Highly reported ASFA sexual harassment case settled in favour of Mei Ling
An infamous case of online sexual violence, misogynistic slurs, sexually graphic insults, degrading sexual imagery and racism has been settled between the Concordia student using the pseudonym Mei Ling and the Arts and Science Faculty Association.
The settlement includes an undisclosed amount of monetary compensation and an official apology according to the press release sent out by the Center for Research-Action on Race Relations, or CRARR.
Mei Ling said she settled with ASFA because the new executives have a different culture than the two individuals she said she won’t be settling with. While ASFA’s culture may have changed this year in the hands of a team willing to take steps to prevent this from happening again, turnover rates in student government are incredibly high. Who knows who what type of culture will be in power in three year’s time? Mei Ling’s continued pursuit of the two men most directly responsible for spreading racism and misogyny will hopefully result in major, long-term changes—changes that last beyond a 12-month mandate.
Major changes might come from one of the conditions of the settlement, where ASFA agreed to create an independent task force.
This task force would host Concordia members who are knowledgeable about the laws surrounding sexual violence, human rights, and other similar laws, as well as external experts and representatives. This task force is charged with assessing “the issues raised by this complaint including, but not limited to (i) violence and discrimination against women and minorities within student associations and other university bodies, and (ii) means for ensuring that complaints related to these issues are processed thoroughly and expediently in future cases,” according to CRARR’s press release. The task force will also create solid ways “to develop and implement measures to ensure that members of the ASFA and Concordia community, and women in particular, can learn, work, and be involved in campus life free of civil rights violations and violence in all its forms.”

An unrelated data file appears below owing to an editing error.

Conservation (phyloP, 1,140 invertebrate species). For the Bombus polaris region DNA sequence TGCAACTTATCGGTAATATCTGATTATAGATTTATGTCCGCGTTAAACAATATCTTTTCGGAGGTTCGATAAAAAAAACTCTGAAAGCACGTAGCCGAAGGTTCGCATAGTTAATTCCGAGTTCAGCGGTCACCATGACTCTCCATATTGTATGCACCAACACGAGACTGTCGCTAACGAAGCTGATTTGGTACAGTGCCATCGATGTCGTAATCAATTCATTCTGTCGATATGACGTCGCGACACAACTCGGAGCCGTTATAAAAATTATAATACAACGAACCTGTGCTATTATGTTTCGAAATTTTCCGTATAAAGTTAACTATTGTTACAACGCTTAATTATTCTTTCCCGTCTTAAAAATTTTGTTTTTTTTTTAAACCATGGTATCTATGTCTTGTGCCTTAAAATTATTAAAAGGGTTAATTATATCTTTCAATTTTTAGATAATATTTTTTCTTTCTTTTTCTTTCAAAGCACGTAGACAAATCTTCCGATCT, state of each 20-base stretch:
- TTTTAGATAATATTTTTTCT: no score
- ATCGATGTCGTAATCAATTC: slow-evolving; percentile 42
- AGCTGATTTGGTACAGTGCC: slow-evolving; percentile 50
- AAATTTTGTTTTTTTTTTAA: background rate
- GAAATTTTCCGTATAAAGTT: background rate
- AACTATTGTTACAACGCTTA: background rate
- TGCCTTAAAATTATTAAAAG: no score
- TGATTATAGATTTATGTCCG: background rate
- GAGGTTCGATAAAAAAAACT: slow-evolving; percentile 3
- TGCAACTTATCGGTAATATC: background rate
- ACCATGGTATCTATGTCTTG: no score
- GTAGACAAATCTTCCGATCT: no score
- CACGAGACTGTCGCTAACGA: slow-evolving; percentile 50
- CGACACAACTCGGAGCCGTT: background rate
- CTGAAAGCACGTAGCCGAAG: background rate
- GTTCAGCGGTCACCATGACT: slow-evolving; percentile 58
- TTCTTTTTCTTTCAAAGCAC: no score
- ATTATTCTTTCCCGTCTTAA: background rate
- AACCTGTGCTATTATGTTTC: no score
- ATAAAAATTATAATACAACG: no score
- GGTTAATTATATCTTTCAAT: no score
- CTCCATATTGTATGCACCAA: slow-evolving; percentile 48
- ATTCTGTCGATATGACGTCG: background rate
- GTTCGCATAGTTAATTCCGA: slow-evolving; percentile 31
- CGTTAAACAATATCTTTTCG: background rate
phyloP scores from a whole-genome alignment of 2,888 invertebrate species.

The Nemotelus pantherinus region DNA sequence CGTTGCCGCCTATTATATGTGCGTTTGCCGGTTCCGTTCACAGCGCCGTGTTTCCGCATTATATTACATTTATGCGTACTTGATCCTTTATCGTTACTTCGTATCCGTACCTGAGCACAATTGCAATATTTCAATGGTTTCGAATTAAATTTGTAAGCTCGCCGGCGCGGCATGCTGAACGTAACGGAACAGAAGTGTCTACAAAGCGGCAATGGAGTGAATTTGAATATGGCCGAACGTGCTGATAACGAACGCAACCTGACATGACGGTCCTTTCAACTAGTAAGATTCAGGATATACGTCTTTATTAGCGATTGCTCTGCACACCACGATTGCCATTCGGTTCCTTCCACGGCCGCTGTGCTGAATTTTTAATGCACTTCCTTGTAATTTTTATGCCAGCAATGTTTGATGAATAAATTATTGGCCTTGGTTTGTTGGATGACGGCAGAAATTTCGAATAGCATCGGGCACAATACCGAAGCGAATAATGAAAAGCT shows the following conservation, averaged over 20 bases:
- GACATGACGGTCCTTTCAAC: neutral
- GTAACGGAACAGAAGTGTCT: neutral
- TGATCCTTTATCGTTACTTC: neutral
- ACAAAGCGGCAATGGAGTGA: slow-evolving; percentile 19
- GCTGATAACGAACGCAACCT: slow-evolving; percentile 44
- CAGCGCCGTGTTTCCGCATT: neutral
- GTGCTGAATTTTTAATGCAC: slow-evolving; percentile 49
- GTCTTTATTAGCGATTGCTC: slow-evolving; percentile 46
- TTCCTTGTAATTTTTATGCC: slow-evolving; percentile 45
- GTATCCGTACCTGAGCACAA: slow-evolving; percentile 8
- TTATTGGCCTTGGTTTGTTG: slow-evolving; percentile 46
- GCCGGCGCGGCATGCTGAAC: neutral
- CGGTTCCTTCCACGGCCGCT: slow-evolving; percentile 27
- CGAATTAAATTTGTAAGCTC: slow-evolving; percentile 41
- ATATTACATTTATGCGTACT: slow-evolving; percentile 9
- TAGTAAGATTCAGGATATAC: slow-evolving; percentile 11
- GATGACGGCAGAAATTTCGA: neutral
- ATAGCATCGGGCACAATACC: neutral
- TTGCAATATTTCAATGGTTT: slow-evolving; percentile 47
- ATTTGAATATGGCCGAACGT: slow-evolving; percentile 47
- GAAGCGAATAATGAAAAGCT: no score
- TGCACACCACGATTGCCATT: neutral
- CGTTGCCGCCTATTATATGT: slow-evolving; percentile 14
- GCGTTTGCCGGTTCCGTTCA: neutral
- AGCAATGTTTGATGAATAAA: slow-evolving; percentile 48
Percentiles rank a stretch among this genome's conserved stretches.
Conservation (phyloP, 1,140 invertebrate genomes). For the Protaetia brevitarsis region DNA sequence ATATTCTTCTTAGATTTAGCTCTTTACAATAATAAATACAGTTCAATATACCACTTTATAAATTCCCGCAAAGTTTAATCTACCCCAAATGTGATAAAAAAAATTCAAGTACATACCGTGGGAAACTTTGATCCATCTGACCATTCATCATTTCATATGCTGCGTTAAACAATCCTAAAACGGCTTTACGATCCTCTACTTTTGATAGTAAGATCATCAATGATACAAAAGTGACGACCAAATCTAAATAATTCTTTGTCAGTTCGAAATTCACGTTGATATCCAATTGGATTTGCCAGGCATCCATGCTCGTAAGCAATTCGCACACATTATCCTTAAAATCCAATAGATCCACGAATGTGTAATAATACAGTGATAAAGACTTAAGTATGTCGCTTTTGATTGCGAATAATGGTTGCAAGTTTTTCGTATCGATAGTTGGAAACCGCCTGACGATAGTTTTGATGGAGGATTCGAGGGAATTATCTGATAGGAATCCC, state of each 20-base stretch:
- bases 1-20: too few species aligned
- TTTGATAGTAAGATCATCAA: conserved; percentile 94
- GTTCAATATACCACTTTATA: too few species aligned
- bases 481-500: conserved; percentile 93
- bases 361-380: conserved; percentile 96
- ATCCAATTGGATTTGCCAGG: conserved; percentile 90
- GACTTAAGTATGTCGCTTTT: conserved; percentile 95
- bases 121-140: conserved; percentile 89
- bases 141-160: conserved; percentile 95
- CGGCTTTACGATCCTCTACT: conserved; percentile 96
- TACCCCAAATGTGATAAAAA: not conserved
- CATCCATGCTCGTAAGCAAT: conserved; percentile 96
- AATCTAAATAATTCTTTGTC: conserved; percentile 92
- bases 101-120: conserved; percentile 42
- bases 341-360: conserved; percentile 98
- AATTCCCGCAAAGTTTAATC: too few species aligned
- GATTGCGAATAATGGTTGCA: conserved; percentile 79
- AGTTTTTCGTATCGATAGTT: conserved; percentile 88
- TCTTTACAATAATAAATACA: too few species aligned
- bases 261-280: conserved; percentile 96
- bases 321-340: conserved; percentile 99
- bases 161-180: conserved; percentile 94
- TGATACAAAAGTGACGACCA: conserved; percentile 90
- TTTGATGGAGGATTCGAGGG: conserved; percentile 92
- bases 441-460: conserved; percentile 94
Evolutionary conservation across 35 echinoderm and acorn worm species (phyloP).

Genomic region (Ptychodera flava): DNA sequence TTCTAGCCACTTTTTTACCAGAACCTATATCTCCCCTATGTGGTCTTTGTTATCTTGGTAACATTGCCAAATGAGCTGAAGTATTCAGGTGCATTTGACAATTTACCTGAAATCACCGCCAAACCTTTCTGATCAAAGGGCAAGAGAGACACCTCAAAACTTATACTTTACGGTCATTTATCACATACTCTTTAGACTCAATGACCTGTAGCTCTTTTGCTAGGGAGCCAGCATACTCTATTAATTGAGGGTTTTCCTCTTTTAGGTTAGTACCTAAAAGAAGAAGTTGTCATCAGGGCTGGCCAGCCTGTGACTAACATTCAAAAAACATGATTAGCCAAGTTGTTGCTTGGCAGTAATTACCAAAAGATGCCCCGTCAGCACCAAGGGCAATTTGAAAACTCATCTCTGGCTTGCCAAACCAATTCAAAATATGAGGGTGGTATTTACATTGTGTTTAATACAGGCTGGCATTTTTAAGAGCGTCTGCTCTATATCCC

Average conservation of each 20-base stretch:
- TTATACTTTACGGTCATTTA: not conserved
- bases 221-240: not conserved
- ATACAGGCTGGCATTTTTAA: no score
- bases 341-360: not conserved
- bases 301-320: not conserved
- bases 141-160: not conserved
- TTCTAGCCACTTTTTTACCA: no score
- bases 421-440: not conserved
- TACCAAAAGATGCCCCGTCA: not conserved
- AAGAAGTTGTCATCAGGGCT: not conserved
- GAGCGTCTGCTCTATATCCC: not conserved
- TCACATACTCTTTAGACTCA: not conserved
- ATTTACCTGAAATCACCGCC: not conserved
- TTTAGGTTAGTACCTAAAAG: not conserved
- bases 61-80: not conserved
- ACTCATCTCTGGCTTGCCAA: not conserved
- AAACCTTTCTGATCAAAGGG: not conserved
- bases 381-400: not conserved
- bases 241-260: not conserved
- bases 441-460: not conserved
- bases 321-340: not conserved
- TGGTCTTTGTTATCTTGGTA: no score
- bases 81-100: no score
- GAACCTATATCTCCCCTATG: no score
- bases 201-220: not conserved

This task force seems to be working to ensure students who try reaching out with their complaints are not turned away like Mei Ling was in March, as reported by The Concordian. Mei Ling approached Andrew Woodall, the Dean of Students, who was unable to help her because the Facebook chat was technically “private” and outside of the university’s domain.
So the good news is Mei Ling has reached a settlement, and ASFA is creating an independent task force.
It’s a big step in the right direction when the school starts openly speaking about sexual harassment and violence issues at the university and starts organizing public lectures such as this month’s Talking Out Loud guest lecturer Julie Lalonde who spoke about consent and the power of bystander intervention.
But this begs the question: why now? Did it really take a highly publicized sexual harassment case in the school’s largest faculty association for the university to change its policies?
Granted, president Alan Shepard launched a review of Concordia’s Sexual Assault policy in December 2014, months before news about Mei Ling’s case broke. The report was published this August and called for the school to stop calling people “victims” and start using more empowering language, such as “survivor.”
But Concordia is still unwilling to implement mandatory consent workshops for all incoming students, and is leaving it up to the CSU and other student groups to brief their incoming “Launchies.”
While ASFA launch week organizers attempted to put a big emphasis on the introduction of consent workshops, the week was highly unorganized and the workshops ended up being sprung on unsuspecting Launchees according to Lydia Anderson, our Co-arts editor and ASFA launch leader. The intentions were good, but bringing Launchees in for a barbecue and treating them to an unannounced two-hour workshop was the wrong way to educate the incoming students, said Anderson.
This is the perfect example of why Concordia should use its superior resources to create mandatory consent workshops that are advertised to and enjoyed by students.
In May, Concordia president Alan Shepard released a statement where he admitted the university was still “grappling with ways to deal with unacceptable behaviour with this new [social media and online] reality,” but at the Bystander Intervention talk Lalonde was very clear that online violence is still a crime, adding “the way in which we talk about this shapes what we do about it,” in an interview with The Concordian.